Hey guys! 🙂
Recently I’ve shared with you Obsolete by Regina Spektor, and I thought I’d share one more song by her, one that I really like musically and that I think has quite interesting lyrics, which, just like with Obsolete and I believe most of Regina’s songs, can be interpreted in many ways.
The way I understand it is, that it’s more symbolic than literal. I think the lake is some kind of serious life problem that people are experiencing and deal with it in different ways. Some – the neighbours – sweep it under the carpet and prefer to pretend that it doesn’t exist or at least it’s very much a taboo thing. Others – the kids – take it very lightly, make fun of it and don’t really care even if the problem gets worse, because of some fun aspect to it that they can see, so maybe this problem is drugs or something like that. – And then we have the genius, who I think represents anyone who is intelligent but also quite sensitive, who seeks some meaning in life but all he does is “wipingclean the ketchup bottle labels” instead. He actually wants to confront the problem head on and I guess also be somehow acknowledged for doing so, but overestimates his capabilities and ends up drowning under the weight of it because he can’t cope – commits suicide in the “lake”, I think. Perhaps he’s somehow too immature for that or something hence the “foolish child”? But has some feeling of fulfillment before he actually dies – the “orgasm”. Or maybe he actually doesn’t confront it but simply uses it as some sort of counter-weight to his dull and uninspiring life, which would make even more sense if we’re indeed talking about drugs or some other addictions.
I could be totally off with that, but since I don’t think we know officially what the song was meant to be about, I don’t really care, and I’ve seen both similar and different interpretations of it.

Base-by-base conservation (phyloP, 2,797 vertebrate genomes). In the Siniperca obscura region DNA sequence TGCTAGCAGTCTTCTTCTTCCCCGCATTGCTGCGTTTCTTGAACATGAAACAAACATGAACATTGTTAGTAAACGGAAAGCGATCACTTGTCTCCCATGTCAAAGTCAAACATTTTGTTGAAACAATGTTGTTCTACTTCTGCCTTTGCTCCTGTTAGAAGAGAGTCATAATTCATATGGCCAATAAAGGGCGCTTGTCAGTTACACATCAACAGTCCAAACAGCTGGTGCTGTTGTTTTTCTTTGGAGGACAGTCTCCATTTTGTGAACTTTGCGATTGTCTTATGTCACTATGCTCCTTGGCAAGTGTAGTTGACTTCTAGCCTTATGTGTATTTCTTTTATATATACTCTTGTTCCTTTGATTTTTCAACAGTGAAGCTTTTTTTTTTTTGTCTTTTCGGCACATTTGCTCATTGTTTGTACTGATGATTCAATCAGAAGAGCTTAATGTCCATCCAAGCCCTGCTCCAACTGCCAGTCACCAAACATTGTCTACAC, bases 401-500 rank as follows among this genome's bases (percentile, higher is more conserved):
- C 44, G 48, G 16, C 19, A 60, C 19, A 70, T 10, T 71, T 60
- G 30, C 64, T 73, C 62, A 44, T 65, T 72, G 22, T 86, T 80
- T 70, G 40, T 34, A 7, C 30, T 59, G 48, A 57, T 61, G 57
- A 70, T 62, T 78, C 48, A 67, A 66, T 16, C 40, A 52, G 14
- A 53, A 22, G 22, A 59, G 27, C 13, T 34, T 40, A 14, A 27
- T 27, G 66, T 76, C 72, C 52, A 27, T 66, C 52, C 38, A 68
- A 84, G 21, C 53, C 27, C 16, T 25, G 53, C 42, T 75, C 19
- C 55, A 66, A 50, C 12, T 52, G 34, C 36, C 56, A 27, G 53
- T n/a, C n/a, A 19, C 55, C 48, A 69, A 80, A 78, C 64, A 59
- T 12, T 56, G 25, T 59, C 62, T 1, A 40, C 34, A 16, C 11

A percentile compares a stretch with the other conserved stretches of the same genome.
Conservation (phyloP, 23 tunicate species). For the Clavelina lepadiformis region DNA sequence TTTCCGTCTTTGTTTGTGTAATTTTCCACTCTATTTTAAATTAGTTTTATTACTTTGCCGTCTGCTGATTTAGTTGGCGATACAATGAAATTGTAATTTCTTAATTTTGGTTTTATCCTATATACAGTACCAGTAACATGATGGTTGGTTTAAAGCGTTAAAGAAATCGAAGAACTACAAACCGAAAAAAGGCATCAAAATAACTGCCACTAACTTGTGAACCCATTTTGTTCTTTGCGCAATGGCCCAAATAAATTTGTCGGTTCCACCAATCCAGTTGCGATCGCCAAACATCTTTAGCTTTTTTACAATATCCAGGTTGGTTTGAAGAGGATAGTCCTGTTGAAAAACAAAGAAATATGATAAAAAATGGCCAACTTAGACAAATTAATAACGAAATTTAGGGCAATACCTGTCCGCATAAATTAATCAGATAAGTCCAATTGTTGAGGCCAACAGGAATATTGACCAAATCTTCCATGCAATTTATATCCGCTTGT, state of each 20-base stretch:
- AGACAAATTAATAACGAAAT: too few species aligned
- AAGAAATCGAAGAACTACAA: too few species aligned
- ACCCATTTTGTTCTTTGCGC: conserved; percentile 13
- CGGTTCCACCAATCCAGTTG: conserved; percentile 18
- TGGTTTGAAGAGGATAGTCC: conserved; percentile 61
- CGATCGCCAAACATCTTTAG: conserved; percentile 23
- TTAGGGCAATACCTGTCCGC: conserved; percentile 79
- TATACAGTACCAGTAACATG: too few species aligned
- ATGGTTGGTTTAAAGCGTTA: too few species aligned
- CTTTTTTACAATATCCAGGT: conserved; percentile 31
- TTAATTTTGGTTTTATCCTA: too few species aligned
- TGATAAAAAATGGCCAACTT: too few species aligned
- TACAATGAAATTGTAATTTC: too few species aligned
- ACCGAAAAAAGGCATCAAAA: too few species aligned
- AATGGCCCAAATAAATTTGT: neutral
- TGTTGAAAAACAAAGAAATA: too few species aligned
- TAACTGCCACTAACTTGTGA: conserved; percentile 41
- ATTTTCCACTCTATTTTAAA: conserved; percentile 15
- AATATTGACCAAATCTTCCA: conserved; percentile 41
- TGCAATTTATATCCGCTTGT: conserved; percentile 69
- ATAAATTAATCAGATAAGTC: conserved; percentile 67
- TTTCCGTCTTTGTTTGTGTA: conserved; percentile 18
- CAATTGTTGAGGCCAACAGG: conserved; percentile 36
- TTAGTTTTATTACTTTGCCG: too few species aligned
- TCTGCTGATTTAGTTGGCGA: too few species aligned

What do YOU think it is about?
Hi guys! 🙂
So why not have a listen to another song by Cornelis Vreeswijk, plus a cover by Marie Fredriksson?
Again, we have a female character here, which comes up even more often in Vreeswijk’s songs and poems. The character of Ann-Kat(a)rin Rosenblad is based on his muse and friend who was Ann-Christin Wennerström. And, the portrayal of her that we get from all the songs with her in them is quite interesting and ambiguous. I like Ann-Katrin a lot and hearing this song always makes me sad. First, because it comes from Cornelis’ very last album, (Till Fatumeh – Rapport Från De Osaligas Ängder”) which was recorded about a month or so before his premature death (he died from liver cancer at 50). Secondly, because the song indicates that Ann-Katrin was a drug addict, amphetamine more exactly as in the case of Vreeswijk, though he was taking loads of other stuff as well. The lyrics have a kind of raw but at the same time rather elusive feel and I really regret that I’m not good enough in neither Swedish nor English to write an adequate English translation for you without risking a major linguistic catastrophe and a great prophanity, the more that there are none available online. The only thing that bugs me is the music style of it. Like, seriously, the lyrics on that last album are really captivating, you don’t have to agree with what he wrote and I most often don’t but his lyrics always have that captivating quality, but the musical arrangement of this album is mostly screwed. He maybe wasnät the greatest composer, but was such a great blues singer, and even managed to convince me to appreciate jazz a tiny little bit, and he was great at incorporating folk themes and motives in his music. And that last album is very much like classic 80’s pop, and this track is a great representation of it. I don’t like that at all and it clashes with the lyrics and generally with Cornelis’ actual musical style unbelievably! That turn to pop was motivated by that, after some years of relative fame, he had become forgotten and the way I understand it from what Iäve read he wanted to get the attention of people by doing something more… ahem, timely, or whatever, especially he wanted to attract younger people. It didn’t work, that is, he did get a lot of fame and largely from young people in Sweden after his death but not because those last two pop-ish albums did that, it was thanks to the Roskilde Festival where he played shortly before his death and, well, it looks like for artists it’s a common situation that they only get appreciated after they die. Perhaps that was better for him.
I like the expression of Marie Fredriksson’s interpretation of this song. I think in case of music, like, generally the arrangement, it’s her who wins here! But she’d never write as good lyrics as Vreeswijk did, haha. Marie Fredriksson’s cover again comes from the tribute album “Den Flyggande Holländaren”.